After a hot and humid day, that first bite out of a cold, ruby red watermelon is like no other. Instant refreshment to chase away the heat. Melons are some of nature’s sweetest treats. Fresh, sun-ripened melons capture the taste the summer. A slice of ice cold watermelon, half a cantaloupe or a piece of honeydew; lightly chilled and ready to scoop and enjoy are part of the fun of summertime. Watermelons, honeydew melon, and cantaloupe are the three most common and loved melons in the United States. These melons are mostly consumed during the summer months. The average American consumer eats about 27 pounds of melons each year, which puts them high on our list of favorite fruits.
Did you know that melons are in the same family as cucumbers and squash? They are all members of the gourd family. Because they are luscious, sweet, and juicy they are considered a fruit and not a vegetable with each having its own individual personality and appeal. Melons are the perfect summer beat-the-heat food because of the large amounts of water they contain. Water helps thin the blood which means your body doesn’t have to work as hard to make the blood flow through your veins. So even if you’re not a big fan of drinking water, just eating these watery melons will do so much to help you stay cool. Feeding your kids melons is a great way to keep them hydrated this summer.
The watermelon is undoubtedly the most favorite of the summer melons. There are four main varieties of watermelon: all sweet, ice-box, seedless, and yellow flesh. Watermelons vary in taste and color depending on the variety, the soil and the climate they’re grown in. They come in various shapes from round to oval to oblong. They range in size from about five to forty pounds. The outside of a watermelon can vary from light to very dark green. It can be solid to mottled green or striped. The inside flesh can be dark red to bright red to reddish pink with many variations and even have yellow flesh. Most watermelons have seeds, but there are also seedless varieties. Some think that seeds are part of the fun of eating a watermelon while others prefer seedless varieties which are easier to eat and safer for small children. They also require less prep time when using them in a fruit salad or other recipes.
Choosing a watermelon at the peak of perfection requires some skill. First, look for one that’s firm and free of bruises. A ripe watermelon will feel heavy for its size. Melons are 90% water so the ones that seem heavy for the size are going to be the juiciest watermelons. When a watermelon is ripe, the spot where it laid on the ground while growing will be a creamy yellow color rather than white or pale green. Thumping a ripe watermelon with your finger will produce a rather dull, hollow tone. Thumping an un-ripened melon will create a clear tinging sound. Watermelons are best chilled before eating. Chilling gives you the most mouth-watering refreshing taste, but if you’re short on refrigerator space, whole melons will keep at room temperature for about 7 to 10 days. After the watermelon is cut, store it in the refrigerator. These melons are not freezer friendly because they become mushy and lose their flavor. They are full of vitamin C, and they’re also a good source of vitamin A, potassium and fiber. Also, they contain high amounts of lycopene, a substance that can prevent heart diseases and some cancers, and that is something we should all be happy about.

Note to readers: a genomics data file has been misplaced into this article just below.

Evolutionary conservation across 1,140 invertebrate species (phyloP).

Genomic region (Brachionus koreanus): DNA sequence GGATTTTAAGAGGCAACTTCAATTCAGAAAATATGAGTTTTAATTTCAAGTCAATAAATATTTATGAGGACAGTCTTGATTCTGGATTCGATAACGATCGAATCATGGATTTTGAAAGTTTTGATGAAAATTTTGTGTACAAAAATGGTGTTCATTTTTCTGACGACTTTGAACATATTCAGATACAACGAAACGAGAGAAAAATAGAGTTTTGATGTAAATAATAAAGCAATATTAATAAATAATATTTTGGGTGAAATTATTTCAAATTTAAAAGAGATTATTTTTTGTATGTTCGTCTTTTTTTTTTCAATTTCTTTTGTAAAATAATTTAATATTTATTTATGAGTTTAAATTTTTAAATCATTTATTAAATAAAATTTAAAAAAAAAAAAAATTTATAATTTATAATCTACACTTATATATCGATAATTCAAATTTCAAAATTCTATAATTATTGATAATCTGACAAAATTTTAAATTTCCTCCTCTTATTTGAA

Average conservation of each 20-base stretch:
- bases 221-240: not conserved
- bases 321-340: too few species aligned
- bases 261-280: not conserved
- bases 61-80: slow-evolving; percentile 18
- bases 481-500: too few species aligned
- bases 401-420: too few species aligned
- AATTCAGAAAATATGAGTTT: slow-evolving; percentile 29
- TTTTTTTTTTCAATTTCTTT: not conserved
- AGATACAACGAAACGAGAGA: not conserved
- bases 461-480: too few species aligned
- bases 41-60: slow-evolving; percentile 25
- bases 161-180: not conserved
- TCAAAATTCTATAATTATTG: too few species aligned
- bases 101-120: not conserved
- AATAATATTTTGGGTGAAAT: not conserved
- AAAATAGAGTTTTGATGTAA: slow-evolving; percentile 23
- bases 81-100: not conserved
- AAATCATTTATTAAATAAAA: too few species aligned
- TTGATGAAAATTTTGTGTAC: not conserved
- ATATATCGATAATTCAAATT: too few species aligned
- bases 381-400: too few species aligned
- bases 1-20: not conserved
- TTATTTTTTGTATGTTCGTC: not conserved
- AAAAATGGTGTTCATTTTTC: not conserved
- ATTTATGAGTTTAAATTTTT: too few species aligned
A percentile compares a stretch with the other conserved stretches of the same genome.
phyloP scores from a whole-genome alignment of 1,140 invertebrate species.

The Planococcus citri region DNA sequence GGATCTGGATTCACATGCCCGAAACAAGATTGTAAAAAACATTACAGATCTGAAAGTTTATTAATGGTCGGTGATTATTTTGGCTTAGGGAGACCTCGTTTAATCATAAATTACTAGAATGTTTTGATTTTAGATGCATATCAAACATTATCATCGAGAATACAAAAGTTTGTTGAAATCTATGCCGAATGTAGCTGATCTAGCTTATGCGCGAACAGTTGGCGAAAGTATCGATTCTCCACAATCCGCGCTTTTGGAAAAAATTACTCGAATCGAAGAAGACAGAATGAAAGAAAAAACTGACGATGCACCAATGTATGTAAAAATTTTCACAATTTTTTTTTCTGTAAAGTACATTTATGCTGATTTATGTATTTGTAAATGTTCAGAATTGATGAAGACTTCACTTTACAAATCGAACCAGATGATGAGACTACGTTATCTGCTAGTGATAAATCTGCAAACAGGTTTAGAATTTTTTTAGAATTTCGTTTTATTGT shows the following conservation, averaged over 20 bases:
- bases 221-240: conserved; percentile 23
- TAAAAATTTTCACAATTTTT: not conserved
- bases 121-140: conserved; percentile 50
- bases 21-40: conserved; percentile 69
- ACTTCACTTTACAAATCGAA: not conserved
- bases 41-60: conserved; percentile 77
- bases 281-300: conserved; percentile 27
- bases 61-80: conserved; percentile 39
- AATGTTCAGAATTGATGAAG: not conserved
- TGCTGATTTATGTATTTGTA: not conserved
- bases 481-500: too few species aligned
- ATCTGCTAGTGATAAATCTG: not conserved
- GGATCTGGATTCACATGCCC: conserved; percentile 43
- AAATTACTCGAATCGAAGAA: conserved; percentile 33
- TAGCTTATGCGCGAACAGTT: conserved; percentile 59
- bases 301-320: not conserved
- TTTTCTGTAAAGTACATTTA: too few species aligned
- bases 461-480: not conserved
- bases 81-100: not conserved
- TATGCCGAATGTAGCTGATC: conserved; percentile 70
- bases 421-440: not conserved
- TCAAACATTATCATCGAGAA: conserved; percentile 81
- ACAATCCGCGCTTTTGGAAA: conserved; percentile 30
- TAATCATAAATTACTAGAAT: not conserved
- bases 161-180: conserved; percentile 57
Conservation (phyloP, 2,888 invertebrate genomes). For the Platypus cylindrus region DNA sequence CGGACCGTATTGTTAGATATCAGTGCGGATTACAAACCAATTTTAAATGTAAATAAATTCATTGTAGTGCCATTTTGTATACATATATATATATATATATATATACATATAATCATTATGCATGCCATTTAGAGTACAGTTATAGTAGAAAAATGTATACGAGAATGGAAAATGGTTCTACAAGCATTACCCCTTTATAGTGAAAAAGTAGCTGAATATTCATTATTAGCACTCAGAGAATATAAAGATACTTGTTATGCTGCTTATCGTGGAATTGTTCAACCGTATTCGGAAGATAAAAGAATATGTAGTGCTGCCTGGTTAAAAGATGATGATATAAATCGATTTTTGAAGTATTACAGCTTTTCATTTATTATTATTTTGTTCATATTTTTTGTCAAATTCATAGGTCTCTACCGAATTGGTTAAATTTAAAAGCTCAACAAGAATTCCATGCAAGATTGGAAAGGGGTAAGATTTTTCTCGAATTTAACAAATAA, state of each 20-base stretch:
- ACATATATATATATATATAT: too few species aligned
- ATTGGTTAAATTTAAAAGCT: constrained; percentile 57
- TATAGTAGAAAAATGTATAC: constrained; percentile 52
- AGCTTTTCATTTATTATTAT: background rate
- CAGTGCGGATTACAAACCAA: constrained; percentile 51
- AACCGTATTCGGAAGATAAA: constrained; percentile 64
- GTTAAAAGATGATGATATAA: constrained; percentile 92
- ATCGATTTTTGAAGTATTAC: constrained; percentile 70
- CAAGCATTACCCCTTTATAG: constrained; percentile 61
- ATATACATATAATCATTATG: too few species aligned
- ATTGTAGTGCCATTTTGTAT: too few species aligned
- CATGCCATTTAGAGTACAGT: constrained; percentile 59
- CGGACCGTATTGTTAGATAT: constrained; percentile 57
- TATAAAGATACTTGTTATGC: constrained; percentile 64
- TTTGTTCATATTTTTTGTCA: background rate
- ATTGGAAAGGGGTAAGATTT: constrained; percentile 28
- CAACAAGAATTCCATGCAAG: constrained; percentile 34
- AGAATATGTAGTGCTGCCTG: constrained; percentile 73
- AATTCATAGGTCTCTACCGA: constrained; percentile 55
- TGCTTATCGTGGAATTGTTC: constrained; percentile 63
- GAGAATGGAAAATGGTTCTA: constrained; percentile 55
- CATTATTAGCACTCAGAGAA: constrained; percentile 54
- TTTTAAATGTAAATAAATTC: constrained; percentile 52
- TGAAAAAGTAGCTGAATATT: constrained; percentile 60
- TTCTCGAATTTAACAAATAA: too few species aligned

Cantaloupes are also called muskmelons. Some varieties have smooth rinds, but the most popular and nutritious varieties have orange flesh beneath heavily netted rinds. To pick a ready to eat cantaloupe, check the spot where it was removed from the vine. In a ripen melon, it will be slightly indented and scarred. The end opposite the stem should give slightly when pressed. The best sign of ripeness is a distinctive sweet melon smell. Though the amount and deepness of netting on the skin color varies according to the variety of the cantaloupe, unripe melons will have a distinct green color below the netting. Avoid cantaloupes with shriveled, bruised or cracked areas. Whole melons with greenish areas or unyielding firmness can be stored on the countertop to ripen. Fully ripe melons or cut cantaloupes should be stored in the refrigerator. Cantaloupes are packed with nutrition. Half of a cantaloupe only has a whopping 80 to 90 calories. They are rich in vitamin A, vitamin C and folate.
Ripe honeydew melons have smooth, creamy yellow to very pale green skin. These melons have smooth rinds over white or green flesh. A ripe honeydew melon will feel heavy for its size. Its blossom end will be slightly soft and have a melon aroma. Avoid green honeydew melons and those with pitted, shriveled, or cracked areas. As with the other melons, whole honeydews can be stored on the counter to continue to ripen. As with the other melons, the honeydew is a great source of nutrition. However, of the three melons, the honeydew has the least amount of health benefits compared to the other melons. A quarter of a honeydew melon is a great source of vitamin C with only about 25 calories in an average serving of a quarter melon. We could all use a little extra vitamin C.
Whichever of these melons is your favorite, there is certainly good reason to indulge. Whether you are growing these in your own garden or purchasing these from a local farm, summer offers up the sweetest bounty. They are fantastic in an array of recipes or just plain on their own. A good sprinkling of sea salt on a slice of melon is absolute perfection. Melons are a very versatile fruit as far as how you can prepare them. They are perfect as a refreshing ingredient in many recipes whether it be an appetizer, drink, side dish, main entree or dessert. We all eat with our eyes, and these colorful melons are certainly like eating a rainbow.